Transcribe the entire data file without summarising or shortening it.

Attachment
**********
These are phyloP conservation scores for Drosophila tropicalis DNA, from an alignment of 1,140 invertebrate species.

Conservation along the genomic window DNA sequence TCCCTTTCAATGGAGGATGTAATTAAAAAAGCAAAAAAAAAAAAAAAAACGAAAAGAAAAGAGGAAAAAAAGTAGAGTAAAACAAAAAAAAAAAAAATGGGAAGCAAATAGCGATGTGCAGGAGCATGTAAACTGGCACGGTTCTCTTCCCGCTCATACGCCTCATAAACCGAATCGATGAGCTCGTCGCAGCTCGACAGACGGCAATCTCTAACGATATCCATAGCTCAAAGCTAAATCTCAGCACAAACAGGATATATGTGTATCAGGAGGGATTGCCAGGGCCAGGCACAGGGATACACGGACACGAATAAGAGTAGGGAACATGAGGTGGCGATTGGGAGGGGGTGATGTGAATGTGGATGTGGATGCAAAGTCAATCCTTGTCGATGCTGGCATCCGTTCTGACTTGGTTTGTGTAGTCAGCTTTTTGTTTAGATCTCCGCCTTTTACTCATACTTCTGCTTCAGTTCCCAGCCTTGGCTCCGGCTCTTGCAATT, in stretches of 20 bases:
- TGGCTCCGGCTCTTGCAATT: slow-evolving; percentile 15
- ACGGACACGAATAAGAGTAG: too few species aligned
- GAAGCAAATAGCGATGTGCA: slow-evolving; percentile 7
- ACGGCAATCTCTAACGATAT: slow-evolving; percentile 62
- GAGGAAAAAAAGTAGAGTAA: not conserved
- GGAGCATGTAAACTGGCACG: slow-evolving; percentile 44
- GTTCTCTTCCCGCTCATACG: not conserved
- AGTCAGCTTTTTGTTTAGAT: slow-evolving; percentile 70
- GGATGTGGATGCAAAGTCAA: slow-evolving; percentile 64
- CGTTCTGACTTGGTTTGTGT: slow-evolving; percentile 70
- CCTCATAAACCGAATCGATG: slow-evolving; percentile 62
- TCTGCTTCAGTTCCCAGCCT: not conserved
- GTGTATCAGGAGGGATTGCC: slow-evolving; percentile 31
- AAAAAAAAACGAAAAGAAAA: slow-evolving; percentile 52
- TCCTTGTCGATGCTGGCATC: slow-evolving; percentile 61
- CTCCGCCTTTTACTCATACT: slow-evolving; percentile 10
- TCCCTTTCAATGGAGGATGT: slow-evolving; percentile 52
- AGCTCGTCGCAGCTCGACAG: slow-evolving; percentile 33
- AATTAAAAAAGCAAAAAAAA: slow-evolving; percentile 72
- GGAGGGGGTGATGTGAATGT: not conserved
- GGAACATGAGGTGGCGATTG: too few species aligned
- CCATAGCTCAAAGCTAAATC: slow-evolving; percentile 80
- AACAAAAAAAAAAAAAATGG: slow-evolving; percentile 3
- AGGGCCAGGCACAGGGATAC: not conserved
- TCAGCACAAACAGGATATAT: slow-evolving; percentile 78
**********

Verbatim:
These are phyloP conservation scores for Drosophila tropicalis DNA, from an alignment of 1,140 invertebrate species.

Conservation along the genomic window DNA sequence TCCCTTTCAATGGAGGATGTAATTAAAAAAGCAAAAAAAAAAAAAAAAACGAAAAGAAAAGAGGAAAAAAAGTAGAGTAAAACAAAAAAAAAAAAAATGGGAAGCAAATAGCGATGTGCAGGAGCATGTAAACTGGCACGGTTCTCTTCCCGCTCATACGCCTCATAAACCGAATCGATGAGCTCGTCGCAGCTCGACAGACGGCAATCTCTAACGATATCCATAGCTCAAAGCTAAATCTCAGCACAAACAGGATATATGTGTATCAGGAGGGATTGCCAGGGCCAGGCACAGGGATACACGGACACGAATAAGAGTAGGGAACATGAGGTGGCGATTGGGAGGGGGTGATGTGAATGTGGATGTGGATGCAAAGTCAATCCTTGTCGATGCTGGCATCCGTTCTGACTTGGTTTGTGTAGTCAGCTTTTTGTTTAGATCTCCGCCTTTTACTCATACTTCTGCTTCAGTTCCCAGCCTTGGCTCCGGCTCTTGCAATT, in stretches of 20 bases:
- TGGCTCCGGCTCTTGCAATT: slow-evolving; percentile 15
- ACGGACACGAATAAGAGTAG: too few species aligned
- GAAGCAAATAGCGATGTGCA: slow-evolving; percentile 7
- ACGGCAATCTCTAACGATAT: slow-evolving; percentile 62
- GAGGAAAAAAAGTAGAGTAA: not conserved
- GGAGCATGTAAACTGGCACG: slow-evolving; percentile 44
- GTTCTCTTCCCGCTCATACG: not conserved
- AGTCAGCTTTTTGTTTAGAT: slow-evolving; percentile 70
- GGATGTGGATGCAAAGTCAA: slow-evolving; percentile 64
- CGTTCTGACTTGGTTTGTGT: slow-evolving; percentile 70
- CCTCATAAACCGAATCGATG: slow-evolving; percentile 62
- TCTGCTTCAGTTCCCAGCCT: not conserved
- GTGTATCAGGAGGGATTGCC: slow-evolving; percentile 31
- AAAAAAAAACGAAAAGAAAA: slow-evolving; percentile 52
- TCCTTGTCGATGCTGGCATC: slow-evolving; percentile 61
- CTCCGCCTTTTACTCATACT: slow-evolving; percentile 10
- TCCCTTTCAATGGAGGATGT: slow-evolving; percentile 52
- AGCTCGTCGCAGCTCGACAG: slow-evolving; percentile 33
- AATTAAAAAAGCAAAAAAAA: slow-evolving; percentile 72
- GGAGGGGGTGATGTGAATGT: not conserved
- GGAACATGAGGTGGCGATTG: too few species aligned
- CCATAGCTCAAAGCTAAATC: slow-evolving; percentile 80
- AACAAAAAAAAAAAAAATGG: slow-evolving; percentile 3
- AGGGCCAGGCACAGGGATAC: not conserved
- TCAGCACAAACAGGATATAT: slow-evolving; percentile 78